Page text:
Usually I have lots of pictures to share of my local adventures but this time the topic warrants something slightly different. I’ve been sitting on this story from February written by Carl Schramm for Forbes Magazine titled By Forgetting Its Proud Economic History, Syracuse Loses Its Future, knowing I was going to write about it eventually but wondering how I was going to do it.

IMAG1870The story garnered a lot of attention locally, lots of it negative. People in general didn’t like it, and it got to such a fever pitch that the author ended up writing a second article backing up the first and basically saying we were missing the point. And he’s from the area so he should know what he’s talking about.

There’s almost always two sides to every story, and I’m feeling both sides of this particular story. I have to get this part out of the way; he’s not wrong. We don’t like how he said it and what he said but he’s not wrong. We can’t ignore that our mayor declared that the city would probably be bankrupt by 2014; that’s only a year away. We can’t ignore that the Syracuse school system is in the hole to the tune of around $50 million. We can’t ignore that the city’s pretty much only collecting taxes on 68% of the properties in the area. We can’t ignore that manufacturing has left the area and that our unemployment really hasn’t dropped as much as we probably need it to.

In the two years this blog’s been in existence I’ve written on some of the problems of Syracuse and central New York as well. I started out talking about assessment issues. We lost our symphony orchestra. I wrote about Syracuse schools & their problems. I talked about issues with Loretto, problems with Erie Blvd East’s crackling infrastructure, the ignoring of small businesses by the main Chamber, Shoppingtown Mall and the Galleria. Those aren’t pretty stories to be sure.

On the other hand I’ve talked about some of the good things the city has to offer. I talked about community theater, Armony Square, multiple restaurants and local networking, the Regional Market and Destiny USA.

IMAG1693Of course, Mr. Schramm might say that’s not quite enough to offset the problems of the city. I’d say that’s true, but I’d also say we have lots more to come. Syracuse University’s new Maxwell Center is creating a whole new breed of entrepreneurs, and a guy named Nasir Ali is working with leaders in town to help keep them here. The downtown area, at least parts of it, are going through a regrowth and rebuild and more people are moving into that area, living in luxury apartments, and there’s talk of creating another new neighborhood near Destiny. The Tech Garden continues to help create new business ideas and works on keeping those ideas in central New York, and the area is starting to be known as a technology power in its own right.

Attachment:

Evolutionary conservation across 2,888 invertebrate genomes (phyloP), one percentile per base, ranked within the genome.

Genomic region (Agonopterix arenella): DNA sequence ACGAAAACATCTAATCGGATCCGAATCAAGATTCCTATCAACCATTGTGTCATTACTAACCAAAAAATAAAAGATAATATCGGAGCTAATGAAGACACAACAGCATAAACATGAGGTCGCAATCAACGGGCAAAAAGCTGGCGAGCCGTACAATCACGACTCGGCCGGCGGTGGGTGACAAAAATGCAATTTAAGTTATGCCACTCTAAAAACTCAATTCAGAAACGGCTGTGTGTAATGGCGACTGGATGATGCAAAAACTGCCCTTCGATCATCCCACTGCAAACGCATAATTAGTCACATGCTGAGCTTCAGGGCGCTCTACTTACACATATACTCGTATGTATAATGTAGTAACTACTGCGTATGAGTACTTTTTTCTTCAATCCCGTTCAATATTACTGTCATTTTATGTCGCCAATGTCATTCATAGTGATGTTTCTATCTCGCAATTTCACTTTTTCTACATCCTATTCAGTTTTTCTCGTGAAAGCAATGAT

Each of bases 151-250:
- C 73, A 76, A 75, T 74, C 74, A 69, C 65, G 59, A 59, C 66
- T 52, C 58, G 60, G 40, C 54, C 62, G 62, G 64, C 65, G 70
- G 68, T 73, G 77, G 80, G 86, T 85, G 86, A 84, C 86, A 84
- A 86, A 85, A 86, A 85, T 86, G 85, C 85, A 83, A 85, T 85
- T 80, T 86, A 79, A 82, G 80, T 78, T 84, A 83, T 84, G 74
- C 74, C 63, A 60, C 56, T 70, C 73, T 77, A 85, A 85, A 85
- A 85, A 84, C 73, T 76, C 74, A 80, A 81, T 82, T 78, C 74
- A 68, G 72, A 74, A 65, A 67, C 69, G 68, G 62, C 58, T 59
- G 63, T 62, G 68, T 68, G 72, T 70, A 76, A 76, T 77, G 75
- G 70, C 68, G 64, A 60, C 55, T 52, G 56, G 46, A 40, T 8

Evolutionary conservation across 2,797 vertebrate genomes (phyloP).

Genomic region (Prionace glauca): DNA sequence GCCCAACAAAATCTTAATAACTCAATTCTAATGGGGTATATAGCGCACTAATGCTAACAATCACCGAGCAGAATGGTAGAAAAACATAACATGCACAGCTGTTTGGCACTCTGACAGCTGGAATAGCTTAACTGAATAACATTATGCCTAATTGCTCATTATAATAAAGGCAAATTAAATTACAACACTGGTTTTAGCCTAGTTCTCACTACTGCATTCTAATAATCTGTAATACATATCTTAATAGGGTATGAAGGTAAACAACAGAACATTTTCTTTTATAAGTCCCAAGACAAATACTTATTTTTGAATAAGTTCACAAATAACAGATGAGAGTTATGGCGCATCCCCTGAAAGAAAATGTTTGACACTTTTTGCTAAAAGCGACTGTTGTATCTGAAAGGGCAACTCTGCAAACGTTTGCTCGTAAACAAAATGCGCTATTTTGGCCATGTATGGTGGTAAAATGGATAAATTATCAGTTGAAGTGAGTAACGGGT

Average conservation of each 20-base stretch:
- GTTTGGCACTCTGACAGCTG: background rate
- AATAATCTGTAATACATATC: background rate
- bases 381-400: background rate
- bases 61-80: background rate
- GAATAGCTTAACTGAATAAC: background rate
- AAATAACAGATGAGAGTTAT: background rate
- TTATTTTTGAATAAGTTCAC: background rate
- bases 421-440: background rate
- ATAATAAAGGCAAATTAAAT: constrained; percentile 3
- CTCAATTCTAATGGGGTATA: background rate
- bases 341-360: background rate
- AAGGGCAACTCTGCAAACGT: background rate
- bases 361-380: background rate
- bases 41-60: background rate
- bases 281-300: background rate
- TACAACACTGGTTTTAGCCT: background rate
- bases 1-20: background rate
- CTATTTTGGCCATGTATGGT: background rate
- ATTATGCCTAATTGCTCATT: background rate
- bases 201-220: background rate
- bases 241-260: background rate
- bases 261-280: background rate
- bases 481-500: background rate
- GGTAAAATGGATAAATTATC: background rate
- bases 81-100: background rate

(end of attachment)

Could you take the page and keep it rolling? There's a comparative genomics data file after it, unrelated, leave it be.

In other words, though I said Schramm was right, he was also wrong. So no one knows who Lyman C. Smith is (I’m sure he only means those of us who don’t go to Syracuse University. I bet most people under the age of 30 don’t know who Lee Alexander is, a guy who was probably the best mayor the city of Syracuse ever had, even if he turned out to be a crook.

The reason I and my buddy Phil point out some of the bad things in town isn’t to make the area look bad; it’s to make sure that when all this new stuff is coming into the area that no one forgets to fix these other things as well. It’s the same reason there’s a petition going around now looking for the demolition, clean up, and revitalization of the area around Carrier Circle. Those of us who are still here are proud of our area, love our area, and want to make sure someone in a power position knows it and tries to do something about it. And the rest of us are ready to offer suggestions if asked… or offer those suggestions on our blogs if we’re not asked.

Syracuse and the rest of central New York is in transition. And we’re doing it faster than Buffalo or Rochester or Albany. We’re doing it faster than Cleveland and Detroit. We’re going to get it done; who’s with me on this thought?